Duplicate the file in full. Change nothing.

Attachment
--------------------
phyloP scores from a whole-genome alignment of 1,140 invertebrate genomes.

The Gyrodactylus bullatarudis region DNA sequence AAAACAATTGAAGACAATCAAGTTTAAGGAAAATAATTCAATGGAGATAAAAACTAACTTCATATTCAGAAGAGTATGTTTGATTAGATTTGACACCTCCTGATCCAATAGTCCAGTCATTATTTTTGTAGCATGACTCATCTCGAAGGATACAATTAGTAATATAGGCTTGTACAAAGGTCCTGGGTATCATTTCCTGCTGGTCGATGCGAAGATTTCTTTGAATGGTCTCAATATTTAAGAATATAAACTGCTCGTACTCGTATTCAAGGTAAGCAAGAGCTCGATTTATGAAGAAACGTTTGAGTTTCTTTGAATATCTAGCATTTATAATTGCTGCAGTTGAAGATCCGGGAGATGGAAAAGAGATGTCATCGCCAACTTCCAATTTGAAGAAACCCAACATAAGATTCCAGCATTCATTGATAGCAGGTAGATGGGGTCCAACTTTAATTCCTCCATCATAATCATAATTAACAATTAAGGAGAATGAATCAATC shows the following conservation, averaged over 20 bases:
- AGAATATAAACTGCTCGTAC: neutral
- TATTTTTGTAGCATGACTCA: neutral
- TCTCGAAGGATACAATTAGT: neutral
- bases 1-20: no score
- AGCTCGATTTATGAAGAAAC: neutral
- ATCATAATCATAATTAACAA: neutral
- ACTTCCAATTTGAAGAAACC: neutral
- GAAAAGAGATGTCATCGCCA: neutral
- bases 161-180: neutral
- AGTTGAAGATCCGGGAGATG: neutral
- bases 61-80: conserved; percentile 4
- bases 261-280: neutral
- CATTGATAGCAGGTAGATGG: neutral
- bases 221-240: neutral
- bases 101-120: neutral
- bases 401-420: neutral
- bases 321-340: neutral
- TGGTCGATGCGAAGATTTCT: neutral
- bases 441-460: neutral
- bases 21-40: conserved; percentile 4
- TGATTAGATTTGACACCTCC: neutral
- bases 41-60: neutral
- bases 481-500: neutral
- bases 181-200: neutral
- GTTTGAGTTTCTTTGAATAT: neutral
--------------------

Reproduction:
phyloP scores from a whole-genome alignment of 1,140 invertebrate genomes.

The Gyrodactylus bullatarudis region DNA sequence AAAACAATTGAAGACAATCAAGTTTAAGGAAAATAATTCAATGGAGATAAAAACTAACTTCATATTCAGAAGAGTATGTTTGATTAGATTTGACACCTCCTGATCCAATAGTCCAGTCATTATTTTTGTAGCATGACTCATCTCGAAGGATACAATTAGTAATATAGGCTTGTACAAAGGTCCTGGGTATCATTTCCTGCTGGTCGATGCGAAGATTTCTTTGAATGGTCTCAATATTTAAGAATATAAACTGCTCGTACTCGTATTCAAGGTAAGCAAGAGCTCGATTTATGAAGAAACGTTTGAGTTTCTTTGAATATCTAGCATTTATAATTGCTGCAGTTGAAGATCCGGGAGATGGAAAAGAGATGTCATCGCCAACTTCCAATTTGAAGAAACCCAACATAAGATTCCAGCATTCATTGATAGCAGGTAGATGGGGTCCAACTTTAATTCCTCCATCATAATCATAATTAACAATTAAGGAGAATGAATCAATC shows the following conservation, averaged over 20 bases:
- AGAATATAAACTGCTCGTAC: neutral
- TATTTTTGTAGCATGACTCA: neutral
- TCTCGAAGGATACAATTAGT: neutral
- bases 1-20: no score
- AGCTCGATTTATGAAGAAAC: neutral
- ATCATAATCATAATTAACAA: neutral
- ACTTCCAATTTGAAGAAACC: neutral
- GAAAAGAGATGTCATCGCCA: neutral
- bases 161-180: neutral
- AGTTGAAGATCCGGGAGATG: neutral
- bases 61-80: conserved; percentile 4
- bases 261-280: neutral
- CATTGATAGCAGGTAGATGG: neutral
- bases 221-240: neutral
- bases 101-120: neutral
- bases 401-420: neutral
- bases 321-340: neutral
- TGGTCGATGCGAAGATTTCT: neutral
- bases 441-460: neutral
- bases 21-40: conserved; percentile 4
- TGATTAGATTTGACACCTCC: neutral
- bases 41-60: neutral
- bases 481-500: neutral
- bases 181-200: neutral
- GTTTGAGTTTCTTTGAATAT: neutral